The decline in union coverage has affected men more than women. The percentage of male workers who were unionized fell from almost 50 percent in the mid-1980s to about one-third today. The percentage for women has fallen much less, remaining steady at 32 percent since 1997. This reflects the preponderance of women in the public sector, where two-thirds of women work. Sixty-one percent of unionized men work in the private sector.6

During this period of employer aggressiveness, most unions have retreated to a position of defensiveness.

In auto and auto parts suppliers—Canada’s most important industrial sector—the World Trade Organization (WTO) has annulled the U.S.-Canada Auto Pact rules that tied market access to investment levels. The North American Free Trade Agreement (NAFTA) calls for continental, rather than country-based content rules. With no effective state-imposed regime regulating investment, and a growing overcapacity in the industry, the Canadian Auto Workers (CAW)—the country’s largest private sector union—has become more dependent upon U.S. multinational auto companies’ investment decisions and less able to argue for political means to structure or direct them.

Nonunion Japanese transplants, such as Toyota and Honda, have been increasing their market share. Independent parts suppliers have been shaken by competition, assembler demands that suppliers take on new responsibilities for design and manufacturing, and continuous calls for cost reductions. They have responded with immense pressures for concessions from the union. In this sector, too, the percentage of nonunion jobs has increased.

The CAW originally broke away from the U.S.-based United Auto Workers (UAW) in 1984 over what was then the Canadian section’s refusal to accept concession demands from the big three auto makers. Since then, the union has continued to hold the line against multi-tiered wage and benefit agreements, and has made substantial gains over the years, in the face of some difficult times.

Immediately after its formation and through the end of the century, the CAW openly challenged the ideology of competitiveness, arguing that while the competitive success of employers was a constraint, it must never become a goal for workers. Armed with this perspective, the union always looked to consolidate the independence, understanding, and power of the workers, even when they were unable to make gains in the short run. In the long run, they worked to push back the constraints of the marketplace through struggles and political action. The union did so for many years, making collective bargaining breakthroughs during the difficult decades of the 1980s, 1990s, and the early 2000s, organizing a series of militant industrial actions, such as plant occupations in the late 1990s, and pushing the political envelope.

In the past few years, however, the challenges to the goal of competitiveness have all but disappeared as have the plant occupations. The union continues to fight attempts at reopening agreements and takeaways of wages and benefits, but applying the principles negotiated in the big three auto companies to the parts sector—in the face of management arguments about uncompetitive labor costs—is becoming increasingly difficult. Employers have had some success in modifying working conditions and are now pushing for changes to hours of work. Increasing work intensity, associated with efforts to boost productivity through various forms of lean production, is an ongoing problem for workers in the major assembly facilities, as well as in the supplier plants. The union has a mixed record in dealing with them.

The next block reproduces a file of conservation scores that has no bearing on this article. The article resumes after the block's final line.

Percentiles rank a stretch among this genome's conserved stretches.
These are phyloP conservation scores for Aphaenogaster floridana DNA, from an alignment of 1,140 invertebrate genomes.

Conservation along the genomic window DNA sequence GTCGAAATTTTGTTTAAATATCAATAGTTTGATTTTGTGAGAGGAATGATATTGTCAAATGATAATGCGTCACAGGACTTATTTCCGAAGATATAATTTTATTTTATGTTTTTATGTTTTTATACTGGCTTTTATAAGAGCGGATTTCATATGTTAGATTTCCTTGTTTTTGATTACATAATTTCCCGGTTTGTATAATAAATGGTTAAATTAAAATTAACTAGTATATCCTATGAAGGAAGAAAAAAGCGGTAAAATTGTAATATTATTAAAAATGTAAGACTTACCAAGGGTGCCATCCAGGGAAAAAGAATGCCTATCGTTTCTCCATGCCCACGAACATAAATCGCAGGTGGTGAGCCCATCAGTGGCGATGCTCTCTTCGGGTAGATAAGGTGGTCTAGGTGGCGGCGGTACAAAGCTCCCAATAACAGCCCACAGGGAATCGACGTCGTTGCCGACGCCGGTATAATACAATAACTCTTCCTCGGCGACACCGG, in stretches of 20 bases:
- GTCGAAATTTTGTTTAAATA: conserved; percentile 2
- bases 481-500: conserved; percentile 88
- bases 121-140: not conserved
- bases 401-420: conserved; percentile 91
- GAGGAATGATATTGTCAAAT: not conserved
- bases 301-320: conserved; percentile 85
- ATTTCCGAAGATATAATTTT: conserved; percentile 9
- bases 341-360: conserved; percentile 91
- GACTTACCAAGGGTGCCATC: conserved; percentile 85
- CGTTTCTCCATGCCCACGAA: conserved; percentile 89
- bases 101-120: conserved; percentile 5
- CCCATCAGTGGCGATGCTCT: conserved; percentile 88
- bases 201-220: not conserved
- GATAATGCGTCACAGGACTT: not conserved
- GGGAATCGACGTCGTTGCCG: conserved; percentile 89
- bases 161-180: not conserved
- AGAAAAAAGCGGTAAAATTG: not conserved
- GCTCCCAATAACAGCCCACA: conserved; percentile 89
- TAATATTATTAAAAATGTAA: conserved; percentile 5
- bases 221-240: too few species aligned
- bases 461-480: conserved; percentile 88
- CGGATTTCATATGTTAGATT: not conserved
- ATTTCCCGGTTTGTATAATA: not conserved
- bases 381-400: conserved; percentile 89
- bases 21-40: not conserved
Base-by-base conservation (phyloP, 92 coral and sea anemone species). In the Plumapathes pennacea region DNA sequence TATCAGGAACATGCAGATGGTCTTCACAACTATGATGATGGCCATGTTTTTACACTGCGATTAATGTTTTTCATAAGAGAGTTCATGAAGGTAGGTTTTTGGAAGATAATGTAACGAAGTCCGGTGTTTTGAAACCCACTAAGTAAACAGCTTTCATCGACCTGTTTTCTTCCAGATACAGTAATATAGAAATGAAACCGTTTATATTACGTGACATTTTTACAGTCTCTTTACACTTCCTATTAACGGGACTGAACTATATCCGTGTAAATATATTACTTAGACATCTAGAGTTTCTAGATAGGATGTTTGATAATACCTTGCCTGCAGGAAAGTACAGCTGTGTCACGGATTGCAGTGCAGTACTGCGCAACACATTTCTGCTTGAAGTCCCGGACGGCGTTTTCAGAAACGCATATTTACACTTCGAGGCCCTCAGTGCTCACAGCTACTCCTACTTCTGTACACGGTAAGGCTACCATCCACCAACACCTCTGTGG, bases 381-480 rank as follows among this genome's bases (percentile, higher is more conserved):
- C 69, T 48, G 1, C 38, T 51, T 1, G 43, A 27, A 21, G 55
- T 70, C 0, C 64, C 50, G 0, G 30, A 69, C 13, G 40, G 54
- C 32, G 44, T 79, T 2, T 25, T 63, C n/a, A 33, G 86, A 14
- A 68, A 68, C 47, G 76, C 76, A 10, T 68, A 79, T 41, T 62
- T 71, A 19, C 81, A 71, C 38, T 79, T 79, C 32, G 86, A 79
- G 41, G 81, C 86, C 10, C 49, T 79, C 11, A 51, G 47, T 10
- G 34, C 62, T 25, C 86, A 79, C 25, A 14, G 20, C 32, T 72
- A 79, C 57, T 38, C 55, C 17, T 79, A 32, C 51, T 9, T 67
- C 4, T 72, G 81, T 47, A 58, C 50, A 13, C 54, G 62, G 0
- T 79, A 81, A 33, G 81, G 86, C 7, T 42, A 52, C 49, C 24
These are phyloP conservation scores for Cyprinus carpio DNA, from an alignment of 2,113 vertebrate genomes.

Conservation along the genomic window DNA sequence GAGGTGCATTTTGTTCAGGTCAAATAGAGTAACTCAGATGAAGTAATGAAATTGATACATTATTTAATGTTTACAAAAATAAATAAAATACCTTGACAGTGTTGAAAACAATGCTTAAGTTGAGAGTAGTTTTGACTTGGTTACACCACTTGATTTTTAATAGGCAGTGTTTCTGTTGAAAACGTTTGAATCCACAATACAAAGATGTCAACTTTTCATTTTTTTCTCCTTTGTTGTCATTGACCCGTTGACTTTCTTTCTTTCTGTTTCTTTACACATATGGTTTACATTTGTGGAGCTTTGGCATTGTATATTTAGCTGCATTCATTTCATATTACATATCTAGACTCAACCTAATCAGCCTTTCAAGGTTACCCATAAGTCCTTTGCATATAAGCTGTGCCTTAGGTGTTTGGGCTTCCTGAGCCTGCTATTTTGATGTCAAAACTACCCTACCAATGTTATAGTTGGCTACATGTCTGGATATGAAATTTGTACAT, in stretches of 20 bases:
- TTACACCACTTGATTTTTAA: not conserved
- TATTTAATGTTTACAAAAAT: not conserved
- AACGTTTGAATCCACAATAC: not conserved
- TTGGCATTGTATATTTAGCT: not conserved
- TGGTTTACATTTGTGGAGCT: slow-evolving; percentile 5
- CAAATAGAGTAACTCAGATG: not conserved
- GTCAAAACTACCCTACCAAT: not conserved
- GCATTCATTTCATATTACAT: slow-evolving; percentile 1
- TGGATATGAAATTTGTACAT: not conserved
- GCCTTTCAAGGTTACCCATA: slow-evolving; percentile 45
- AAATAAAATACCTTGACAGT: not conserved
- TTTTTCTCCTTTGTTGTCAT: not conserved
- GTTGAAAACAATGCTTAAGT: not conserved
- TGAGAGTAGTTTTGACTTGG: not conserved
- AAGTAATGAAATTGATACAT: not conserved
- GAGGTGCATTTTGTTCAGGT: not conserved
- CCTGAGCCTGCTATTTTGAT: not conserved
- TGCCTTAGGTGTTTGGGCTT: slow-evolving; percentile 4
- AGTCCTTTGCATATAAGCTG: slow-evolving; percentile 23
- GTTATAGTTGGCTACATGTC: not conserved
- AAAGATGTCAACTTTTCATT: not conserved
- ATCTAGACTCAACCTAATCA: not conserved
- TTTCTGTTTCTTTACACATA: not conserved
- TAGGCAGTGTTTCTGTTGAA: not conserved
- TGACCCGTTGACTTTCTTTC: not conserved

The union developed a broad program—and waged a campaign in local communities, involving the membership—to fight for job creation in the auto sector. It featured calls for government subsidies to leverage corporate investments. While state subsidies for multinational investment are an unfortunate fact of life in today’s world, mobilizing workers to demand subsidies for their employers—the wealthiest corporations in the world—undermines the independence and ideological strength of the union. It also threatens the bonds of solidarity between unionized workers and the unemployed and recipients of social assistance who see themselves in competition for the social transfers otherwise subsidizing U.S. multinationals. The policy also calls for the need to break free of NAFTA restrictions, but so far, this hasn’t been taken up seriously. What’s needed is a movement, with labor at its core, to provide progressive political alternatives to the reliance on competitiveness. That is not happening and workers are increasingly at the mercy of competitive market forces. The recent experience of the CAW is far from one-sided. It remains far ahead of other unions in defending against employer attacks. Recent struggles include a ten-week strike of a mostly immigrant workforce at Butcher in Windsor, Ontario that fought off major takeaways; a drawn-out battle to defend jobs in a New Brunswick paper mill; a refusal to accept a two-tier wage agreement at Fabco, a major stamping facility; and a blockade of fishing boats in Newfoundland to protect the rights of unionized fishers. The union’s long tradition of struggle remains a counterpoint to the massive challenge of restructuring and the eventual outcome of the current conjuncture remains open.